I posted grace to grass stories, “Nollywood Movies Be Like” and more. One day, I checked my phone and saw +100 followers and +100 notifications. Tunde Ednut and Don Jazzy had reposted one of my videos. It was everywhere.

There was also this competition Larry Gaga hosted. At the time, I wanted a new workstation, which cost ₦1.5 million, so I needed all the money I could get. That was the first time I posted on TikTok with intention, and I got 500 views. I won the competition and I think that was my second viral post.  

What was the first Nollywood movie you saw that made you want to make Nollywood skits?

For someone who makes short Nollywood skits, you’d think I watch many of them. I didn’t watch television because of my strict parents. I started watching Nollywood movies, and none really stood out for me. I just found it easy to spot the cliches. I don’t reference any movies; I just stitch up words and cliches I have heard Nollywood characters use, and I run with them. 

Did you study something related to your content creation?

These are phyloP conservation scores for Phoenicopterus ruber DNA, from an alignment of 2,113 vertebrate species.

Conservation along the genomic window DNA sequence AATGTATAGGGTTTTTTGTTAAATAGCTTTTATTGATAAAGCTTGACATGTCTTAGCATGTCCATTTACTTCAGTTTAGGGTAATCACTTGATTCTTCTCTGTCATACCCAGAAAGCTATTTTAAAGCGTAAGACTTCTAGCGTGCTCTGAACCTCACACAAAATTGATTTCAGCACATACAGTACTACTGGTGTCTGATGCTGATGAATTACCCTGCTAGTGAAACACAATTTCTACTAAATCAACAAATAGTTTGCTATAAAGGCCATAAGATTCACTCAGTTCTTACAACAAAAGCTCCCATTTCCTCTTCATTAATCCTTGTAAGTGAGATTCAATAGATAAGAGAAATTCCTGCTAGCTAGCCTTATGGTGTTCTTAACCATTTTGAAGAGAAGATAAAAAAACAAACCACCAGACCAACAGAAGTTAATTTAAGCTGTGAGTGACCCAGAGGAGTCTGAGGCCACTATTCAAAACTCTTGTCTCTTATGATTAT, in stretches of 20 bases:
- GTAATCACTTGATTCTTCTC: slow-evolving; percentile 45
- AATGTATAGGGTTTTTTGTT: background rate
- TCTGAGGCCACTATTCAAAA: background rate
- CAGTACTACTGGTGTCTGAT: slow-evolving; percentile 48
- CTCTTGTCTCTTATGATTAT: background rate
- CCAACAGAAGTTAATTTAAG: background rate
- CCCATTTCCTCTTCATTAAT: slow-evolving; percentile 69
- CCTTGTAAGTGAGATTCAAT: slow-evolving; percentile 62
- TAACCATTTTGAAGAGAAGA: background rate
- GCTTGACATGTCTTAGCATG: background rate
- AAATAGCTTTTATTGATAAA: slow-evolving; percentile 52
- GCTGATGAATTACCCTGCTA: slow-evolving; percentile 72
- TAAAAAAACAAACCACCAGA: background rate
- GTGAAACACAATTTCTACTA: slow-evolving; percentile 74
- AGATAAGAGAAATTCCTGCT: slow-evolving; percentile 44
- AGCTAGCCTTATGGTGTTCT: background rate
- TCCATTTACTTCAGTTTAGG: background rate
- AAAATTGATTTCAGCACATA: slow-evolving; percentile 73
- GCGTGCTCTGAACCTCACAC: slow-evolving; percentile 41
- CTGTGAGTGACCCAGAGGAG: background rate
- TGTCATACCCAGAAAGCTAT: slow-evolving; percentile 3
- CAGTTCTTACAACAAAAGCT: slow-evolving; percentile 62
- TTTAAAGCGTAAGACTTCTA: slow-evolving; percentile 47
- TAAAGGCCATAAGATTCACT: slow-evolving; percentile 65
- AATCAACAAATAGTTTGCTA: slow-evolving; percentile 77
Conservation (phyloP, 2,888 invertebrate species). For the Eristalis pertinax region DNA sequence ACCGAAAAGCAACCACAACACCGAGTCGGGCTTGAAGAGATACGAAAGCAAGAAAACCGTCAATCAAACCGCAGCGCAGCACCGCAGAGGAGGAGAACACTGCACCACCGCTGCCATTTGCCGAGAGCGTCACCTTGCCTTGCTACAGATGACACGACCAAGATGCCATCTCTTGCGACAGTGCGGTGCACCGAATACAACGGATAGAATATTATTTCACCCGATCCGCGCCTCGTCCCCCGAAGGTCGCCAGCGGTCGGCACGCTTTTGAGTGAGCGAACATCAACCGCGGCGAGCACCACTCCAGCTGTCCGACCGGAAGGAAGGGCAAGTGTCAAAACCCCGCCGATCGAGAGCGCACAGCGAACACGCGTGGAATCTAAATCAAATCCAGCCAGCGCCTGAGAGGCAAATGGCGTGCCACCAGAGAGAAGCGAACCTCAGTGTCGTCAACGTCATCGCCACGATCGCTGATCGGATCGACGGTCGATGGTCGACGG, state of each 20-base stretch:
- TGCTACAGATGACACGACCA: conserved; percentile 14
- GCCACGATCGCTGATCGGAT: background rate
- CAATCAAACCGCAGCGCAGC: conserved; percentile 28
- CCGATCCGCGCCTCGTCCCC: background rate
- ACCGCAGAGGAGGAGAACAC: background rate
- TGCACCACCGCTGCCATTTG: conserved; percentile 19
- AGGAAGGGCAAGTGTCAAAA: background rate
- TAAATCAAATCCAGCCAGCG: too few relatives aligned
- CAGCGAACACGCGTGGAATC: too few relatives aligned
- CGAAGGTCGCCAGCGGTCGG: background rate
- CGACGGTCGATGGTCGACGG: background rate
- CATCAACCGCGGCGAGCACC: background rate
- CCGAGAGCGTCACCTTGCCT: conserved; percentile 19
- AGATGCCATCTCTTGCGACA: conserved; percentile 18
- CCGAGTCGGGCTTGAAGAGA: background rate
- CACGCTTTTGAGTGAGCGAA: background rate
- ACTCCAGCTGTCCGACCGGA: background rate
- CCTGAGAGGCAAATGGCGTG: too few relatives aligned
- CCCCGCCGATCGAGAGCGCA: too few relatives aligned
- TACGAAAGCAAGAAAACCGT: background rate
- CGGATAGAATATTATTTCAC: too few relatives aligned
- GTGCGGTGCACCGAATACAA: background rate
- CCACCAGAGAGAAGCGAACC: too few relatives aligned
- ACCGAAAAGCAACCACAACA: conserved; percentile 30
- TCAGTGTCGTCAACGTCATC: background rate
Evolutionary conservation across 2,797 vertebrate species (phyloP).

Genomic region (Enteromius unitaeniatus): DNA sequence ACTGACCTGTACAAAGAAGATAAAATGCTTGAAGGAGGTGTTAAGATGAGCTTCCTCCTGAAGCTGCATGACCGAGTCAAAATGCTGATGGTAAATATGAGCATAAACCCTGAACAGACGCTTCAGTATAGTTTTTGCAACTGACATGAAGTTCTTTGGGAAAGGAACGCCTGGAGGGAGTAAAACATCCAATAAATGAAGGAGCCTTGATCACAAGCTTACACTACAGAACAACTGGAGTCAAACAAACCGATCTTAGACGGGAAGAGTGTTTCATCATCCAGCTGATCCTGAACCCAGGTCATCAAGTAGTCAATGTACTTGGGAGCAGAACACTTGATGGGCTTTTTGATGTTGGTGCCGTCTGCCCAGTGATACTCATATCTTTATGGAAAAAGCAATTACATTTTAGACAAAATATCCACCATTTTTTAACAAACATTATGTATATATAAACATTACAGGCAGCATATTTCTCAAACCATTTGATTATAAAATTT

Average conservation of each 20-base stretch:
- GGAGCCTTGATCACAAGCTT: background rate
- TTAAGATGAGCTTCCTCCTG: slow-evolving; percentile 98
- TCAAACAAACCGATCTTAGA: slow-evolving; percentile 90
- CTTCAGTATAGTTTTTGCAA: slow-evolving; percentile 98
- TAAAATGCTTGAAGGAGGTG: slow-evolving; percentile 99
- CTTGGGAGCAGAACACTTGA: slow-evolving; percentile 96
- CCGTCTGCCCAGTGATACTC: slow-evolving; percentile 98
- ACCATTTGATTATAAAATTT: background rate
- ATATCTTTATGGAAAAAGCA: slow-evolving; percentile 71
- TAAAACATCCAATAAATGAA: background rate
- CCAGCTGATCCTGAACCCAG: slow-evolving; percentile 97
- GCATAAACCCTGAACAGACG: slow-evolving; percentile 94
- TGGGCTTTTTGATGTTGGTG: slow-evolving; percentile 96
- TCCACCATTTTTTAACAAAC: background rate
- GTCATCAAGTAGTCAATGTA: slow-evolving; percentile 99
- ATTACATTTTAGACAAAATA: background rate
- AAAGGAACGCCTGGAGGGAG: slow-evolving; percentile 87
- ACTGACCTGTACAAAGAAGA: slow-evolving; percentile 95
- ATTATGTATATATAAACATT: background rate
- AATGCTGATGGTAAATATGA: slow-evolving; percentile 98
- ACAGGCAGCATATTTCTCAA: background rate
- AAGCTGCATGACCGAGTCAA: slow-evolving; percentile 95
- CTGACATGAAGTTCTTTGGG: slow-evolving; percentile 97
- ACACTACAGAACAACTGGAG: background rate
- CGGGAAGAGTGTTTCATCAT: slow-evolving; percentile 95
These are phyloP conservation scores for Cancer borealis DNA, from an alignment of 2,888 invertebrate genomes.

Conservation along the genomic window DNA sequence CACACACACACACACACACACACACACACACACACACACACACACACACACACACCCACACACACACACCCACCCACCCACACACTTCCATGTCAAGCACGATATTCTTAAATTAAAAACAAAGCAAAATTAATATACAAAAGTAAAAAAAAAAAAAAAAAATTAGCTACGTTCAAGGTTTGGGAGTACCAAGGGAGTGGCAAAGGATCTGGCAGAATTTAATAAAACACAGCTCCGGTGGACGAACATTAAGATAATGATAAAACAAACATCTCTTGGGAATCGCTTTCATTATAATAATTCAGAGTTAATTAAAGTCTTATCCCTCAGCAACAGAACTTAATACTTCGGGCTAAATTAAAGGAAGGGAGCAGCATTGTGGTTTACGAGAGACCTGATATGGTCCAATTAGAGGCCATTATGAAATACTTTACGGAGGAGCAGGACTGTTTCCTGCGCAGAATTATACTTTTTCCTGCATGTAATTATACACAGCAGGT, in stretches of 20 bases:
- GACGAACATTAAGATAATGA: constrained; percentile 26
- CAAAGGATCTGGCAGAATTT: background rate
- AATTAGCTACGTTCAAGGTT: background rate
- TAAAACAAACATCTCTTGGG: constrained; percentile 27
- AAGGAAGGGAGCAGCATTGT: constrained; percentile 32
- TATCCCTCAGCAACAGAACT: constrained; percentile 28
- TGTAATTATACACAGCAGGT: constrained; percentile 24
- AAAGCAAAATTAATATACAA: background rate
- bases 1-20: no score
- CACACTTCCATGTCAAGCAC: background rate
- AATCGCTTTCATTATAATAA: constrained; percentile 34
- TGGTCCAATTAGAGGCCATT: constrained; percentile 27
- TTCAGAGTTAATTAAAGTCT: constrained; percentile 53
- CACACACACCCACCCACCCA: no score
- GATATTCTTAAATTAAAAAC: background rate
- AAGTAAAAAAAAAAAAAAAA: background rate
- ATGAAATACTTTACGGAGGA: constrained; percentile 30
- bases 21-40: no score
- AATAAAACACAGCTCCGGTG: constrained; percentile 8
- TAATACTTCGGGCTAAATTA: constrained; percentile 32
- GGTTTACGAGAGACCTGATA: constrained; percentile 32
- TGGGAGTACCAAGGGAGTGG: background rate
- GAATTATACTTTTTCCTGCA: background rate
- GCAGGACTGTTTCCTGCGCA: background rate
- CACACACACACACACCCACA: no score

I studied English because my dad wouldn’t let me do Theatre Arts. I don’t write scripts except when a client specifically asks for it. Most of my acting is by impulse. I don’t think about them; I just know what I’m going for and how it should come out.

What’s your dream cast and plot?

I have a story in my head. I don’t have the capacity for it now, but one day, I will. I hope Pete Edochie will still be alive by then because I need him in it. So there’s him, Blossom Chukwujekwu, Stan Nze, Jimmy Odukoya. It’ll be an epic movie.

If you don’t watch a lot of Nollywood movies, why did you pick this form of creative expression?